A Monmouthshire village will be receiving £286,000 in grant money to save their town hall thanks to the efforts of a local community group.

The National Lottery Community Fund in Wales recently announced that Grosmont Community Council would be given the amount over the next two years to deliver the Grosmont Community Hub project in partnership with Grosmont Futures, a community interest organisation founded by villagers in 2021.

The grants, made possible by National Lottery players, have been awarded through the Rural Futures programme.

This scheme aims to support communities wishing to make a positive impact on the lives of people living in poverty in remote rural areas.

The funding will be used to upgrade, repair and refurbish Grosmont’s village hall, built in 1832, deliver a programme of new activities, and make it easier for people to participate in village life in this new community hub.

Lynne Potter and Mark Whittaker, co-chairs of the Grosmont Futures group, said: “Grosmont Futures (GF) is delighted to have been awarded Lottery funding to make the Town Hall into a warm and welcoming community hub for everyone in the area to enjoy. Once the building and renovations are complete GF will roll out a greatly increased range of activities overseen by a co-ordinator. We hope to reach all corners of the community regardless of age or ability.”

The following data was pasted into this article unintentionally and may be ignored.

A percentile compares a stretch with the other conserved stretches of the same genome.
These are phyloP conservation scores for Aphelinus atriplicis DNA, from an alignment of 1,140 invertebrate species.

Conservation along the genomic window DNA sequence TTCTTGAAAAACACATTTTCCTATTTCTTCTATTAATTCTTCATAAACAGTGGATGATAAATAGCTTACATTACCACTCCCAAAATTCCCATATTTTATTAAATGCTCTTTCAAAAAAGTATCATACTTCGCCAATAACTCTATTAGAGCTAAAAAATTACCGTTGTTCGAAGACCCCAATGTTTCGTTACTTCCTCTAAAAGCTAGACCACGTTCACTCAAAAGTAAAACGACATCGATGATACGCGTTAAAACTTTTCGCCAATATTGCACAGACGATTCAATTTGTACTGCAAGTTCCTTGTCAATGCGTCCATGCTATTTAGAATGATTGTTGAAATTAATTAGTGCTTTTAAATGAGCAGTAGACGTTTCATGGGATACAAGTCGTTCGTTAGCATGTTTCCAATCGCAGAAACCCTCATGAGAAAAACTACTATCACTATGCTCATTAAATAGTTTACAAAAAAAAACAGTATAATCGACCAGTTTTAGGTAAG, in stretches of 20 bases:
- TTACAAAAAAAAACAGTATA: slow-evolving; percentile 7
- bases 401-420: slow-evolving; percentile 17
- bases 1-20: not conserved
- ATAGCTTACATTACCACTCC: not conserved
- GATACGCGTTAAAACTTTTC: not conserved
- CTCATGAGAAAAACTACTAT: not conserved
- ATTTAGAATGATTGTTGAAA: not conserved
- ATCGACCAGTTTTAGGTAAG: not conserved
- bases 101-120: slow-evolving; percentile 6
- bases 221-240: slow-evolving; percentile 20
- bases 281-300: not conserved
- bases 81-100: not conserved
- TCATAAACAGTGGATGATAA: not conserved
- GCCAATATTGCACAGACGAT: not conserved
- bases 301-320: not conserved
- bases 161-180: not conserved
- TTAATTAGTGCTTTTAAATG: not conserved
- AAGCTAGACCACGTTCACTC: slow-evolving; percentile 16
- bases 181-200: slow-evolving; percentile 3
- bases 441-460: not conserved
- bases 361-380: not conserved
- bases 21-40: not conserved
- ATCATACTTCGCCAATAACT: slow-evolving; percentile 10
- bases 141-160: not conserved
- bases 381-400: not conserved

Peter Willis of Rural Futures, who has supported Grosmont Futures in their applications for grants, said: “this award of funding is testament to the tireless hard work, dedication and perseverance of a group of local residents over the last few years. They have had to overcome every obstacle imaginable and it’s fantastic that their vision to revitalise the village hall into a community hub will be realised”.

The town hall was the venue for the annual mayor-making ceremony, until the borough was abolished and replaced by a local parish council in 1857. Henry Somerset, 9th Duke of Beaufort offered the town hall to Grosmont Parish Council who evolved to become Grosmont Community Council in May 1902. An extensive programme of repairs was carried out, with financial support from the Village Alive Trust, and completed in 2012.